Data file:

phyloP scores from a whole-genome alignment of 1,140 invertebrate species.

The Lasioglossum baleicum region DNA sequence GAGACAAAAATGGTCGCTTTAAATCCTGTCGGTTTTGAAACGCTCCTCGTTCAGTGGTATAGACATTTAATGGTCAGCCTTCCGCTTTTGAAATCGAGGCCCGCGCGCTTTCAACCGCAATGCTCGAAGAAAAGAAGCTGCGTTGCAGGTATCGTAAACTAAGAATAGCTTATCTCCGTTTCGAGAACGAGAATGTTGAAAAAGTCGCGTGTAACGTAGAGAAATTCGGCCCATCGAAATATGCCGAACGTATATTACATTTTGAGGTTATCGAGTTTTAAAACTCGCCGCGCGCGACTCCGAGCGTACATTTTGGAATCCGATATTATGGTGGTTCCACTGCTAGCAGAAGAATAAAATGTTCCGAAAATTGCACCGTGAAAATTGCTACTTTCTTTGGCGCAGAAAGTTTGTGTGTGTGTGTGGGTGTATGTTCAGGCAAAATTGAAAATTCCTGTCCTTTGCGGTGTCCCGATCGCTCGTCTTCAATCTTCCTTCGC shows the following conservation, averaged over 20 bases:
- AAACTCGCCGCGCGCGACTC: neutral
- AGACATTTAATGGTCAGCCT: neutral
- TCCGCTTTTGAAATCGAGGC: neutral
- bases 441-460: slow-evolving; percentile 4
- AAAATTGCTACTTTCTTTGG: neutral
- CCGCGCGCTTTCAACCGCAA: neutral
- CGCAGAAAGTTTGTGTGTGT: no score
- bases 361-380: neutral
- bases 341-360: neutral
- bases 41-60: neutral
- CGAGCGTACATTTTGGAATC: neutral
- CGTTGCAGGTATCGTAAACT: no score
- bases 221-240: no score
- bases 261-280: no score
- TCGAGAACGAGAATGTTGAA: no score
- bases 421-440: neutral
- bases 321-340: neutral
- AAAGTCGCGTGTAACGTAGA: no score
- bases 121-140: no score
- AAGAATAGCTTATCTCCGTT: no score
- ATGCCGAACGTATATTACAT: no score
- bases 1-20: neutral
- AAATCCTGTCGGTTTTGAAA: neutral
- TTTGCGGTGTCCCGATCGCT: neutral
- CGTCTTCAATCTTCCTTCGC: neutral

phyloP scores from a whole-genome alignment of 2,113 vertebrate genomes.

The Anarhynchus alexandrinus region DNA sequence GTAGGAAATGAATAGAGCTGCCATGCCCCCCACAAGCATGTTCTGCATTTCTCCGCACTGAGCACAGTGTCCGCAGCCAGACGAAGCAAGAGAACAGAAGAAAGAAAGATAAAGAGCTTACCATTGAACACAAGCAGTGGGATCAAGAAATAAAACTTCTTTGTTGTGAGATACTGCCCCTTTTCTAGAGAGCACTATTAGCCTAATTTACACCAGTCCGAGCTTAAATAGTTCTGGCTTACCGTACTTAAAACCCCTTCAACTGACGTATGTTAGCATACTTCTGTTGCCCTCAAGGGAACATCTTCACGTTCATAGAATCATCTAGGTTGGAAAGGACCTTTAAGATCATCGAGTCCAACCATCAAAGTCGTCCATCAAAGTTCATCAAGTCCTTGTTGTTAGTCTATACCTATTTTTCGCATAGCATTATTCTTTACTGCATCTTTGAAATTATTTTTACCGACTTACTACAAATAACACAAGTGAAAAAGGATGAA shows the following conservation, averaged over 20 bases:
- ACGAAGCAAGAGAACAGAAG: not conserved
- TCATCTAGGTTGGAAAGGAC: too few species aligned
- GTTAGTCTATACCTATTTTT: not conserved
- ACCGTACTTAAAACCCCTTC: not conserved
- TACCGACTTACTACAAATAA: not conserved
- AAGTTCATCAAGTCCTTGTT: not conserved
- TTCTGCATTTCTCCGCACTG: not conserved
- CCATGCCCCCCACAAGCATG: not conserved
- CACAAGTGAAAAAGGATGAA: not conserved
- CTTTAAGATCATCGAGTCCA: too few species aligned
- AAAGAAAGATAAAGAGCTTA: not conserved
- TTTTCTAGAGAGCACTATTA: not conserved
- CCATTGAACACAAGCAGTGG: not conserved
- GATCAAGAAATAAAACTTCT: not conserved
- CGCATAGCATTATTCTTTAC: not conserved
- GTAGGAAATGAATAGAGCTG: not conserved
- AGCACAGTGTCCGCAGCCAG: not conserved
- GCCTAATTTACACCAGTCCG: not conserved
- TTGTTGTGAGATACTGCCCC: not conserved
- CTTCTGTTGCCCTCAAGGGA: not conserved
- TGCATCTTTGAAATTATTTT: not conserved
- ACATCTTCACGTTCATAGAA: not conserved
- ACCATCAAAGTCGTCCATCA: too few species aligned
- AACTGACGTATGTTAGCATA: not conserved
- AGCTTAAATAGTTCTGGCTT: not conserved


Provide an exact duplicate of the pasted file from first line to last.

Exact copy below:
phyloP scores from a whole-genome alignment of 1,140 invertebrate species.

The Lasioglossum baleicum region DNA sequence GAGACAAAAATGGTCGCTTTAAATCCTGTCGGTTTTGAAACGCTCCTCGTTCAGTGGTATAGACATTTAATGGTCAGCCTTCCGCTTTTGAAATCGAGGCCCGCGCGCTTTCAACCGCAATGCTCGAAGAAAAGAAGCTGCGTTGCAGGTATCGTAAACTAAGAATAGCTTATCTCCGTTTCGAGAACGAGAATGTTGAAAAAGTCGCGTGTAACGTAGAGAAATTCGGCCCATCGAAATATGCCGAACGTATATTACATTTTGAGGTTATCGAGTTTTAAAACTCGCCGCGCGCGACTCCGAGCGTACATTTTGGAATCCGATATTATGGTGGTTCCACTGCTAGCAGAAGAATAAAATGTTCCGAAAATTGCACCGTGAAAATTGCTACTTTCTTTGGCGCAGAAAGTTTGTGTGTGTGTGTGGGTGTATGTTCAGGCAAAATTGAAAATTCCTGTCCTTTGCGGTGTCCCGATCGCTCGTCTTCAATCTTCCTTCGC shows the following conservation, averaged over 20 bases:
- AAACTCGCCGCGCGCGACTC: neutral
- AGACATTTAATGGTCAGCCT: neutral
- TCCGCTTTTGAAATCGAGGC: neutral
- bases 441-460: slow-evolving; percentile 4
- AAAATTGCTACTTTCTTTGG: neutral
- CCGCGCGCTTTCAACCGCAA: neutral
- CGCAGAAAGTTTGTGTGTGT: no score
- bases 361-380: neutral
- bases 341-360: neutral
- bases 41-60: neutral
- CGAGCGTACATTTTGGAATC: neutral
- CGTTGCAGGTATCGTAAACT: no score
- bases 221-240: no score
- bases 261-280: no score
- TCGAGAACGAGAATGTTGAA: no score
- bases 421-440: neutral
- bases 321-340: neutral
- AAAGTCGCGTGTAACGTAGA: no score
- bases 121-140: no score
- AAGAATAGCTTATCTCCGTT: no score
- ATGCCGAACGTATATTACAT: no score
- bases 1-20: neutral
- AAATCCTGTCGGTTTTGAAA: neutral
- TTTGCGGTGTCCCGATCGCT: neutral
- CGTCTTCAATCTTCCTTCGC: neutral

phyloP scores from a whole-genome alignment of 2,113 vertebrate genomes.

The Anarhynchus alexandrinus region DNA sequence GTAGGAAATGAATAGAGCTGCCATGCCCCCCACAAGCATGTTCTGCATTTCTCCGCACTGAGCACAGTGTCCGCAGCCAGACGAAGCAAGAGAACAGAAGAAAGAAAGATAAAGAGCTTACCATTGAACACAAGCAGTGGGATCAAGAAATAAAACTTCTTTGTTGTGAGATACTGCCCCTTTTCTAGAGAGCACTATTAGCCTAATTTACACCAGTCCGAGCTTAAATAGTTCTGGCTTACCGTACTTAAAACCCCTTCAACTGACGTATGTTAGCATACTTCTGTTGCCCTCAAGGGAACATCTTCACGTTCATAGAATCATCTAGGTTGGAAAGGACCTTTAAGATCATCGAGTCCAACCATCAAAGTCGTCCATCAAAGTTCATCAAGTCCTTGTTGTTAGTCTATACCTATTTTTCGCATAGCATTATTCTTTACTGCATCTTTGAAATTATTTTTACCGACTTACTACAAATAACACAAGTGAAAAAGGATGAA shows the following conservation, averaged over 20 bases:
- ACGAAGCAAGAGAACAGAAG: not conserved
- TCATCTAGGTTGGAAAGGAC: too few species aligned
- GTTAGTCTATACCTATTTTT: not conserved
- ACCGTACTTAAAACCCCTTC: not conserved
- TACCGACTTACTACAAATAA: not conserved
- AAGTTCATCAAGTCCTTGTT: not conserved
- TTCTGCATTTCTCCGCACTG: not conserved
- CCATGCCCCCCACAAGCATG: not conserved
- CACAAGTGAAAAAGGATGAA: not conserved
- CTTTAAGATCATCGAGTCCA: too few species aligned
- AAAGAAAGATAAAGAGCTTA: not conserved
- TTTTCTAGAGAGCACTATTA: not conserved
- CCATTGAACACAAGCAGTGG: not conserved
- GATCAAGAAATAAAACTTCT: not conserved
- CGCATAGCATTATTCTTTAC: not conserved
- GTAGGAAATGAATAGAGCTG: not conserved
- AGCACAGTGTCCGCAGCCAG: not conserved
- GCCTAATTTACACCAGTCCG: not conserved
- TTGTTGTGAGATACTGCCCC: not conserved
- CTTCTGTTGCCCTCAAGGGA: not conserved
- TGCATCTTTGAAATTATTTT: not conserved
- ACATCTTCACGTTCATAGAA: not conserved
- ACCATCAAAGTCGTCCATCA: too few species aligned
- AACTGACGTATGTTAGCATA: not conserved
- AGCTTAAATAGTTCTGGCTT: not conserved